Image: An illustration of how the R2KD tool works
Credit: Dr Maggie Liu, first author
Researchers have developed an investigative procedure that makes the early stages of drug discovery more efficient. This test can help scientists identify new biologically active compounds that can be used to develop effective medications.
Scientists worldwide can use the new procedure to select only the compounds with the most potential, preventing them from wasting time and resources on those that would ultimately prove ineffective.
This work, carried out by researchers at the Centre for Cancer Drug Discovery at The Institute of Cancer Research, London, is ground-breaking in the field of fragment-based drug discovery, which has become the standard way to identify the starting point for a drug discovery programme.
The study was funded by Cancer Research UK, and it has been published in the Journal of Medicinal Chemistry.
Turning the approach from qualitative to quantitative
Fragment-based drug discovery uses various techniques to screen libraries of compounds, or fragments, with a low molecular weight. During the initial stage, sometimes referred to as the hit-finding phase, scientists introduce a potential anti-cancer target and see which of the fragments interact with it.
Previously, it was only possible to qualify the interactions between fragments and target proteins, meaning that researchers could determine that ‘yes, an interaction occurred’ or ‘no, there was no interaction.’ It was difficult to apply this to very weak interactions, which were not a clear yes or no, and the team could not rule out nonspecific interactions.
Now, thanks to this latest research, researchers can quantify these interactions by determining their strength. The ability to rank the fragments in order of interaction strength allows research teams to identify those that are truly active and worth following up. This extra information can give them the confidence to take a fragment forward to the next stage of research, during which they will optimise it by refining its shape, joining it with other fragments, or both.
First author Dr Maggie Liu, Senior Scientific Officer in the Cancer Therapeutics – Medicinal Chemistry 4 Team at the ICR, said:
“We are confident that this procedure will become part of the standard drug discovery workflow. Any teams with the right equipment can use our method, so we hope it will benefit the wider drug discovery community. At the ICR, we have already started follow-up work on one fragment that we identified using the new test, and we plan to use this tool on all future projects.”
Testing the R2KD tool
Dr Liu and her team used a drug discovery approach called ligand-observed nuclear magnetic resonance (LONMR), which is similar in principle to how an MRI scanner works. They chose to use a known complex as the target, which earlier work had already cross-validated.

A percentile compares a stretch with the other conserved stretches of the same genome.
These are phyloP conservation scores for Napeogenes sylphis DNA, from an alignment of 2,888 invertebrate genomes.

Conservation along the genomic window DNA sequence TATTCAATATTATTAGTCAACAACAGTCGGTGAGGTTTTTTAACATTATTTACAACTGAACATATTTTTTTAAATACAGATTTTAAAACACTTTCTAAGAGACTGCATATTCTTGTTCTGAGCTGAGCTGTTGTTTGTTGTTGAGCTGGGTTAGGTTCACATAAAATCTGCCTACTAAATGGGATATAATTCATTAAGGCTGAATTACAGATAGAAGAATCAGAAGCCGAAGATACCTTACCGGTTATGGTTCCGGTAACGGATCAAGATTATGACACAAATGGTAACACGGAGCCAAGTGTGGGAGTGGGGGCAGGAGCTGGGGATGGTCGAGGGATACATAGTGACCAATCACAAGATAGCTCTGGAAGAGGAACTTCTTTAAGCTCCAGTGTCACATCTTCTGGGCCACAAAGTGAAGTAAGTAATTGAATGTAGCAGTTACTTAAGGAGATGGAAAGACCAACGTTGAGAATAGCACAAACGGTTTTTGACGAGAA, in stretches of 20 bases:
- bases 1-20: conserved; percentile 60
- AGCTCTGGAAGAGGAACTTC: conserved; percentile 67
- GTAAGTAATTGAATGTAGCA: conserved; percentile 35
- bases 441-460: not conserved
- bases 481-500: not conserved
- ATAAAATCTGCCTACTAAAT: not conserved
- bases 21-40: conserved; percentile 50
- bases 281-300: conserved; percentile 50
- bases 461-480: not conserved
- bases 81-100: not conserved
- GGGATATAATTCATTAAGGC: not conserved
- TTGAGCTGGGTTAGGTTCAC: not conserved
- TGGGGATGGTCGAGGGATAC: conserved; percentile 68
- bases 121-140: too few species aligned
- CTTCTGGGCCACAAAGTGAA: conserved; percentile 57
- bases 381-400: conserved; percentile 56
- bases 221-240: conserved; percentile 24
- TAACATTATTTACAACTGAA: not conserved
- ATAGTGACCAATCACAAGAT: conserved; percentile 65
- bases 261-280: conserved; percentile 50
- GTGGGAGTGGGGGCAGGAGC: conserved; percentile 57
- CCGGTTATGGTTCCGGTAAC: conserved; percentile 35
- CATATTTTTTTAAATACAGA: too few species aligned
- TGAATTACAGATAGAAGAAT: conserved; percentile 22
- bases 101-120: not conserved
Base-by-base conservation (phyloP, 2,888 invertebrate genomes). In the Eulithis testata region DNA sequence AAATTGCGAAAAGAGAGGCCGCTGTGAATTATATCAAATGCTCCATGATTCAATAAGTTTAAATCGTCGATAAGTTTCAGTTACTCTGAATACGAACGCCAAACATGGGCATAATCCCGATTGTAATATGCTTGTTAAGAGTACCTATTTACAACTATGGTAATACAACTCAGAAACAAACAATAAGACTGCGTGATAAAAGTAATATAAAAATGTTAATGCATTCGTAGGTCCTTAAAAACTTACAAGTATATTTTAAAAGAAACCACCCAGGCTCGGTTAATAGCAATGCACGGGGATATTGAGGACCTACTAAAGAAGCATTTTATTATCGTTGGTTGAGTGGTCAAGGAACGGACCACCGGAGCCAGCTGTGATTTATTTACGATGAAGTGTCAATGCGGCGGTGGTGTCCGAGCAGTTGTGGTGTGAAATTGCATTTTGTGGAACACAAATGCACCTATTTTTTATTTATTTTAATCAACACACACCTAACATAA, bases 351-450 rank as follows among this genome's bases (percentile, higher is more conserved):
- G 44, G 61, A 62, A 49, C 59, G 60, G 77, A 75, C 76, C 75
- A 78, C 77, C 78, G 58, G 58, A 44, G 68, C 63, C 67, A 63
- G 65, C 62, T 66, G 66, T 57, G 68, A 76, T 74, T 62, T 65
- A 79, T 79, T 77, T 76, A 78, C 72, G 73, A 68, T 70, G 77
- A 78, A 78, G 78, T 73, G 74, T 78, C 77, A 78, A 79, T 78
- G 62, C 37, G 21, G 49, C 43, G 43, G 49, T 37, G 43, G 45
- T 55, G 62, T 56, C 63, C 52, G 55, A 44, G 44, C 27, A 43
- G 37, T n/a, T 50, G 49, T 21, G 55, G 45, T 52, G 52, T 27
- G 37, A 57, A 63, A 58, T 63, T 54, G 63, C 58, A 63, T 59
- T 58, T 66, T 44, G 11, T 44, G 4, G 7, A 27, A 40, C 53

While screening a library of fragments, they observed the transverse relaxation rate (R2) of the fragments, which indicates the speed at which they tumble in the solution. As large molecules tumble more slowly than small ones, an increase in a fragment’s R2 value was a sign that it had interacted with a target protein.
The researchers then applied a new mathematical formulation to determine a binding affinity value (Kd) for each fragment. The Kd values were compared to reveal the fragments that had the strongest interactions. Based on these steps, the team named their test ‘R2KD.’
Dr Liu said:
“We know that our tool works in a wide Kd range of binding events, extending from 10 µM to 1 mM. This is the most promising range and, therefore, the most practical choice. Very strong interactions that would fall outside of this range are unlikely when using fragments, and weaker interactions would make it difficult to develop the fragment into a drug.”
Scientists working in drug discovery still face challenges. At the moment, it is only possible to screen 1,000–2,000 fragments in one go, which limits the use of a library. Exploring a wider range of fragments at a time would make the process more efficient. The sensitivity of the NMR system is also a limiting factor, and false positives continue to be a significant issue.
However, by allowing researchers to get quantitative results from their screenings, the R2KD test removes a major obstacle.
A cumulative research process
The development of the tool was a long piece of work that involved multiple projects, bringing together different teams from across the ICR. Dr Liu’s team drew on the expertise of colleagues working in various areas within the institute.
Dr Liu said:
“It was a very long piece of work – the original idea was conceived about five years ago! We learnt from each project, applying the findings to the next one so that we could learn more. We are thrilled to have developed a new tool that will make it easier and quicker to find the drugs of the future. It’s exciting to think that the latest fragment we have identified might go on to form a drug that saves thousands of lives.”
The researchers are also hopeful that other scientists will be able to use the tool to identify new biologically active compounds of their own.
Professor Swen Hoelder, Head of Chemistry in the Centre for Cancer Drug Discovery at the ICR, said:
“Fragment-based drug discovery is a powerful approach for identifying chemical starting points for drug discovery programs. Our work has made a significant contribution to refining the process and maximising its efficiency. We are using the R2KD method for several of our drug discovery programs, and we believe it will make NMR-based fragment drug discovery more accessible to research teams in academia and industry.”
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